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I am underweight according to my BMI. I am male, my height is 183cm and I weigh 60 kg. I started to swim regularly in the last month. Mostly I will be doing free style.

Will this routine reduce my weight more?

I don't want lose any more weight.

  • I just edited my answer for a more full response. – Alec Apr 17 '15 at 6:56
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Swimming is good for people of any size. Your weight loss/gain will be determined by your diet. If you don't want to lose any more weight, eat more!

Short answer: Keep swimming! It's a great way to build muscle and endurance.

EDIT: I want to elaborate a bit. I usually try to spend the same amount of time writing an answer, as the asker spends writing the question, but this is a particularly good, albeit short, question.

The reason why swimming is so undeniably good, is that it provides so much of the same benefits as you would gain frm other exercises, without so much as a fraction of the same risk of injury.

Cardio

Swimming is an excellent cardio exercise. The water provides a much greater resistance than air, which means that the amount of calories spent per unit of distance, is much greater than when you run/walk/cycle/ski etc.

Additionally, you have the opportunity to swim underwater to test the progress of your lung capacity. It also serves to help you with your efficiency, because the more energy you spend per stroke, the faster you'll need to resurface for oxygen.

Strength

Swimming provides a full-body strength program. Certain muscles are obviously doing more work than others, but swimming can be done in so many ways that variety comes very naturally to any swimmer. And doing all this against the superior resistance you get from water, makes it very ideal.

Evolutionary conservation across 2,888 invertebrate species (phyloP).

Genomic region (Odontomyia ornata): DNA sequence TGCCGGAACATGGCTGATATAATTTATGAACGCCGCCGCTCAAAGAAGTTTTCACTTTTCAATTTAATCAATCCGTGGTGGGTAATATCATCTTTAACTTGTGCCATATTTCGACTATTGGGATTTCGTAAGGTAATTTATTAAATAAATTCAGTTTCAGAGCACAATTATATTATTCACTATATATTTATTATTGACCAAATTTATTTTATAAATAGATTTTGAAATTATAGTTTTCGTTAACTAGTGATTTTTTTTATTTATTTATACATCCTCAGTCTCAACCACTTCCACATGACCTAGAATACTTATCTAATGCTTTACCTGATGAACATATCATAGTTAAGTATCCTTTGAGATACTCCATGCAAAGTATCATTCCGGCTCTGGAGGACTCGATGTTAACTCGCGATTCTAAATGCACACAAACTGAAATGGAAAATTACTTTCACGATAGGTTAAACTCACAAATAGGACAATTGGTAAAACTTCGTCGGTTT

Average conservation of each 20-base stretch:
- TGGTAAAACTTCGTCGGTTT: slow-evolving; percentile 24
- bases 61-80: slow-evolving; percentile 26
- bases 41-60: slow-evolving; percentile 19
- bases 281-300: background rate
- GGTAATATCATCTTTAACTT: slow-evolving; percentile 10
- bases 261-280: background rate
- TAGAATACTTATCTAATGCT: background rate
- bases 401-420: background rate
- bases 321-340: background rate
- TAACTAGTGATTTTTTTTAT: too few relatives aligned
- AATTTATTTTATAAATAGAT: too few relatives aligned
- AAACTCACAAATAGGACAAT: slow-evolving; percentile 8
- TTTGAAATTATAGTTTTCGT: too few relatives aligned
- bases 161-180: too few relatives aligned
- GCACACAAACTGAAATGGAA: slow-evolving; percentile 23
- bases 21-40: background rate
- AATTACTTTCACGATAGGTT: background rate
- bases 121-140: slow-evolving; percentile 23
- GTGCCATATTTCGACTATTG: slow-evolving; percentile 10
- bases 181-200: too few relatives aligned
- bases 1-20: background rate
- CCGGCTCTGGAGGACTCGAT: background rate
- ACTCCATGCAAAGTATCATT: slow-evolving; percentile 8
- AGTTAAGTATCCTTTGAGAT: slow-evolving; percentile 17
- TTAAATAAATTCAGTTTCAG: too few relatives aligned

You have the front crawl, the trudgen, the butterfly, the breaststroke, the backstroke, the sidestroke, the doggy paddle, the survival travel stroke, finswimming, one-arm-one-leg, flutter back, feet first, corkscrew, gliding, turtlestroke, oarstroke... All of which give different distributions of effect. But even if you pick just 3 favorites, and stick with them, you'll still enjoy great results!

Then, you also have the lifesaving strokes in an equal amount of variety. And also the floating techniques.

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You already have an excellent answer. I just want to suggest that you consider that body weight can be bone, muscle, fat, water, etc., and that focusing on weight alone is overly simplistic. If you don't exercise and eat potato chips, you will gain likely weight in the form of fat. If you exercise you can gain weight in the form of muscle. You'll obviously be healthier from more muscle and less fat.

So, swim away, and eat a healthy diet to support good nutrition and muscle development.

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